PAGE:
What you are failing to realize is that the United States has a 33% illiteracy rate.
There is a game played all over the world. In some places — Canada and the UK spring to mind — it's even achieved the status of a sport. In the ultimate manifestation of this sport, smartly dressed TV presenters are shipped over to the United States, microphones in hand. They descend upon the trailer parks, the high schools, the universities, and the lower-income city neighborhhoods, for candid, deliberately cruel interviews about global politics, foreign cultures, evolution, geography—anything that will elicit blank stares from their marks. The message is abundantly clear: Americans, as we all know, are hilariously stupid.
A poll conducted in mid-March by ABC News would seem to bear this out, revealing that roughly 56% of Americans still think that Iraq possessed weapons of mass destruction before the war began. Of course, everyone else seems to know that no WMDs have ever been found. So why have 170,000,000 or so Americans failed to absorb such a widely reported, and seemingly important, tidbit of information?
Much fuss has been made by academics, cultural pundits, and other assorted smart alecks about the legendary anti-intellectualism of American culture. They just don't trust deep thinkers, the story goes. They think that intelligence equals pretense. They want their leaders to be regular folk, not an elite cabal of learned statesmen. But there's also a flipside to this anti-intellectualism story, in which Americans are supposed to appreciate practical thinkers — inventors, engineers, people who do something tangible with their intelligence. And isn't politics, after all, really about practical, everyday issues, about getting things done? And isn't the existence, or non-existence, of WMDs a concrete issue that damn near anybody can sink their teeth into?
Whether or not Americans are any more or any less prone to anti-intellectualism is not really at the heart of the issue. Because the key problem is not a lack of intelligence, but rather a lack of reliable, accessible information. Even in the age of the Internet, most people still get their news from traditional sources — newspapers, radio, and the nightly TV news. In these largely corporate media, there is little mind paid to the vital role of reportage in civic life. And so for every well-researched, carefully considered piece of reporting, there's reams of laziness, sensationalism, manipulation, and jingoism — even when the US government is not directly paying for it. We can see as much in ABC's presentation of its own poll results, in which great care is taken to diminish their significance: "It's worth noting that, for most Americans, finding WMDs was never a prerequiste for war." The facts, it seems, are not as critical as you may have thought.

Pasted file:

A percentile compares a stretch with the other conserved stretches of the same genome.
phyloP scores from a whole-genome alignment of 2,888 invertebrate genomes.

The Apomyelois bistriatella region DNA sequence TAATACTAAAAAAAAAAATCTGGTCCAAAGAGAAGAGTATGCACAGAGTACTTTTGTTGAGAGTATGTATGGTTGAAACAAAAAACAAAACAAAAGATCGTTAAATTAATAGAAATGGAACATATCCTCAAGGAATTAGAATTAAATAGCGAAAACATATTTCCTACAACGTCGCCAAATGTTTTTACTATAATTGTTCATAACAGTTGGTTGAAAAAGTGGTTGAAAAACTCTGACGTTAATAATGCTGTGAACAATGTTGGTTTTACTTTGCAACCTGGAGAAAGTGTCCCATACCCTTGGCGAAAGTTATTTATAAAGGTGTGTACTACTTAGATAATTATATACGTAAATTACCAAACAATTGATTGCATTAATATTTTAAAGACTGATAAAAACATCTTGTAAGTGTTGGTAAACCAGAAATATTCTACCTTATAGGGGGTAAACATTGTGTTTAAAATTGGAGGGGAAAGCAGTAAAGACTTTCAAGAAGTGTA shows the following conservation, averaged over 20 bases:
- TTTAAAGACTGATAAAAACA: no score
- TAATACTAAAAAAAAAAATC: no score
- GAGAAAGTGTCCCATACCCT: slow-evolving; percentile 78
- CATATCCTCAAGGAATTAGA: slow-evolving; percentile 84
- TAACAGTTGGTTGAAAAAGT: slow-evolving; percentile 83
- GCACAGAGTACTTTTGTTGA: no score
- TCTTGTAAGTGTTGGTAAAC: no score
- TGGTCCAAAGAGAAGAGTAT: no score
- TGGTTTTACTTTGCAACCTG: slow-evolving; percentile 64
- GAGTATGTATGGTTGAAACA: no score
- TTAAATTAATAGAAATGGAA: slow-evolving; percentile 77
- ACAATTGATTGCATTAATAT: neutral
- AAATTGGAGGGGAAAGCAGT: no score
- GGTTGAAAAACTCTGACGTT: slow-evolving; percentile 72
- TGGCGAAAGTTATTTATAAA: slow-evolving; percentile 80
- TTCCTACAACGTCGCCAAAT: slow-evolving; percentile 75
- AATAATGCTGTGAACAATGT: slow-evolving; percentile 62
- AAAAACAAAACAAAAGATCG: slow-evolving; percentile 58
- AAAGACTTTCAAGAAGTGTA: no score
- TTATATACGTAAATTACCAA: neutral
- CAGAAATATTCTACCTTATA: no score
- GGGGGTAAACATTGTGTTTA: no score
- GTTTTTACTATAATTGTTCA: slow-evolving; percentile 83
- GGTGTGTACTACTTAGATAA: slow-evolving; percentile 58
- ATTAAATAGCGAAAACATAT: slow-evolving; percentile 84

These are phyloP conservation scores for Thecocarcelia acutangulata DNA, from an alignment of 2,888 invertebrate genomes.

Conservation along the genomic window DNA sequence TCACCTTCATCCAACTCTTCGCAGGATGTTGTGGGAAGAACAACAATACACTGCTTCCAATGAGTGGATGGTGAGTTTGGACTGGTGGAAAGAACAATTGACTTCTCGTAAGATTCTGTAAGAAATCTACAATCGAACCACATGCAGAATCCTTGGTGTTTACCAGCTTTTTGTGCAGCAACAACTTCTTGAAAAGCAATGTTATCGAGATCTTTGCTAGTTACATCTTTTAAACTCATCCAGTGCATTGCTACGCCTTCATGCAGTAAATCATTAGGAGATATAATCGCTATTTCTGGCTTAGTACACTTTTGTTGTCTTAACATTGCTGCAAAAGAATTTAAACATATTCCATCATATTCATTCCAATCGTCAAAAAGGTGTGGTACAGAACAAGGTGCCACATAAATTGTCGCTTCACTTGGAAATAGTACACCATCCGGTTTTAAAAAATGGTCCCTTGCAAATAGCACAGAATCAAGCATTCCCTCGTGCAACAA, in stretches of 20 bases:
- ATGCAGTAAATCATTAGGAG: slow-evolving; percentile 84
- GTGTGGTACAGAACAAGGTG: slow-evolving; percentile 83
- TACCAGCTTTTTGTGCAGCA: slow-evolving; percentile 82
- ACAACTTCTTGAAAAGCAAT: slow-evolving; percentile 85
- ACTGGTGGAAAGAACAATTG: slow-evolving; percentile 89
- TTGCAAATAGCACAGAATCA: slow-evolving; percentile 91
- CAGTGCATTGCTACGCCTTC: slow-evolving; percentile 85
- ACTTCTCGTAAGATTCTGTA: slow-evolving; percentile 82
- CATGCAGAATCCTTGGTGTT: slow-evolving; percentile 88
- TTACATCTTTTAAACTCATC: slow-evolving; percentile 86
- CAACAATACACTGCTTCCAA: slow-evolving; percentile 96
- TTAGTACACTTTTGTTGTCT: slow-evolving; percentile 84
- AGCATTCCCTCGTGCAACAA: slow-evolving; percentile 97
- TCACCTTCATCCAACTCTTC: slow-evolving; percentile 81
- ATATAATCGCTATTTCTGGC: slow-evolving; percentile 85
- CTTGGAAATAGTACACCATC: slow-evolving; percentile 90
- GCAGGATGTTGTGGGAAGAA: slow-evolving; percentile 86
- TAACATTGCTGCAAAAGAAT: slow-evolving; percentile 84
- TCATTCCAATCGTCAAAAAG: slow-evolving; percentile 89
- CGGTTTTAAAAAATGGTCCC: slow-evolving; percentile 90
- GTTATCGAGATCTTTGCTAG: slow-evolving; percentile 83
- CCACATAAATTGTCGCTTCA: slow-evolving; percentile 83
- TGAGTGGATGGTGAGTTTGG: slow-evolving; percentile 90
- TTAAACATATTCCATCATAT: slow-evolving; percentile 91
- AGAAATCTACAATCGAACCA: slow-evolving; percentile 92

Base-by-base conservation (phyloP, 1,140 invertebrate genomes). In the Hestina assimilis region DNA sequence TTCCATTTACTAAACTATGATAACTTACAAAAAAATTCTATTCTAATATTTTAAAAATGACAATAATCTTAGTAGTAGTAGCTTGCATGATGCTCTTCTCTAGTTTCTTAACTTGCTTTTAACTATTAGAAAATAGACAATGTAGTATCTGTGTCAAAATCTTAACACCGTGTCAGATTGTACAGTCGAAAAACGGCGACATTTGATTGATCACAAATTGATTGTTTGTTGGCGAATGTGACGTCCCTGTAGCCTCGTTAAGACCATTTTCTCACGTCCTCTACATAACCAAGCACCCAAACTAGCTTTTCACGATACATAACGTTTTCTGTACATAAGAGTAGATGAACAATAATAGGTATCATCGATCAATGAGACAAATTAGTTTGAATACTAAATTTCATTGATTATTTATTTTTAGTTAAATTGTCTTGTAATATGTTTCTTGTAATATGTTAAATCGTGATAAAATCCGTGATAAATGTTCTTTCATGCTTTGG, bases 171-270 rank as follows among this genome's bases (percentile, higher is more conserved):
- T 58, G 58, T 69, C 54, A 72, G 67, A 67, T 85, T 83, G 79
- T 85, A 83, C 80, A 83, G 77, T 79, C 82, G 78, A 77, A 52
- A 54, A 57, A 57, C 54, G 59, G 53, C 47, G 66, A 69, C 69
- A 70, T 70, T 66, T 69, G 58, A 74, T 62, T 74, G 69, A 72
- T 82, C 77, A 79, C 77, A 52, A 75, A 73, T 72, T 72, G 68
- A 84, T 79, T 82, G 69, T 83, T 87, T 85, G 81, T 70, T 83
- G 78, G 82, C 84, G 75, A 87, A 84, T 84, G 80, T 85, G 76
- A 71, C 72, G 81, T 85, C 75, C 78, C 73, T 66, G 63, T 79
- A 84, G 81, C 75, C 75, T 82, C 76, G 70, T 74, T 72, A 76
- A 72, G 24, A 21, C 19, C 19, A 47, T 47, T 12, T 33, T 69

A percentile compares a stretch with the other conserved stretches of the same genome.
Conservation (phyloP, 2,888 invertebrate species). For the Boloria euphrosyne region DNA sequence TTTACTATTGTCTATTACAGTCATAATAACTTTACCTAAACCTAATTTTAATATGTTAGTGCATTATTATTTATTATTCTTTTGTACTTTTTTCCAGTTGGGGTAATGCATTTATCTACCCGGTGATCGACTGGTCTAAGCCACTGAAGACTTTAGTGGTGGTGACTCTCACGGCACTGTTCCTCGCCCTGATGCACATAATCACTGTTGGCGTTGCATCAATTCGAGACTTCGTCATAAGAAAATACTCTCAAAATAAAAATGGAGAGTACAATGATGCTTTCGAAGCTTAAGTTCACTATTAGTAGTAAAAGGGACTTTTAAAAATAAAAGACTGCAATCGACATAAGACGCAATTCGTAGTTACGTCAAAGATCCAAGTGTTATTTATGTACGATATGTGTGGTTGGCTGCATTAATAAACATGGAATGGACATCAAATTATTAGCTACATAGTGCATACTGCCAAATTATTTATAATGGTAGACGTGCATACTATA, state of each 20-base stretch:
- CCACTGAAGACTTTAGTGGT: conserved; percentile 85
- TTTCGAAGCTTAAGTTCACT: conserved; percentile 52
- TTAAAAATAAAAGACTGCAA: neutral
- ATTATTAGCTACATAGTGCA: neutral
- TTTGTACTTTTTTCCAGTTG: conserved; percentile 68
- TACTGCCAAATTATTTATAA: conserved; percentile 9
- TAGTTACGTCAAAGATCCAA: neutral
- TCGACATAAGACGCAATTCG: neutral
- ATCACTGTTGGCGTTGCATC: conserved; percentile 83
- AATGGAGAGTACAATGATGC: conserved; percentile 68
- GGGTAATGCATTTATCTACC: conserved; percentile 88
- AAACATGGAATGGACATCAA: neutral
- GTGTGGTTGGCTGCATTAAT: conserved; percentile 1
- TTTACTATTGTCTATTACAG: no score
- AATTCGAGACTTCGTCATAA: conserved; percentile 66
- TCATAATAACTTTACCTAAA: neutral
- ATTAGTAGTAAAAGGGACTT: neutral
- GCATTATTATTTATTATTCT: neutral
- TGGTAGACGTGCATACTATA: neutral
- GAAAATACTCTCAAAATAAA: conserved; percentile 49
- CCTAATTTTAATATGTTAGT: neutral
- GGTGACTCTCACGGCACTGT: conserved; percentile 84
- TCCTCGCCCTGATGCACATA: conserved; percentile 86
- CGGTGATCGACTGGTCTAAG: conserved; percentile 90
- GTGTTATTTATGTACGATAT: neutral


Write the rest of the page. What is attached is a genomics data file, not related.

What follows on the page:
Given the choice, most Americans would naturally prefer the truth over lies, misinformation, and indirection; given adequate info, Americans are no dumber than the rest of us dummies. Take, for example, an Associated Press poll also conducted in March that found that some two-thirds of American respondents said no nation—including the U.S.A. — should be permitted to have nuclear weapons. This is at a time when the Bush administration continues to fund the development and manufacture of lower-yield "tactical" nuclear devices, weapons that are designed specifically for improved usability in actual warfare.
Clearly, those in positions of power and influence do not have a limitless potential to manipulate public opinion, regardless of how much they may want to do so. Without ignorance or ambiguity, there's rarely much room to wiggle. So a political culture that encourages mistrust toward intelligence plays right into the hands of opinion-makers. Inevitably, even being well-informed, nevermind well-educated or intellectual, begins to have a elitist edge to it. Liars love it this way. It makes their job that much easier. And in respect to liars, Americans are hardly alone. But as citizens of one of the most affluent, most militarily endowed nations on the planet, Americans do have a uniquely pressing responsibility to sniff those liars out.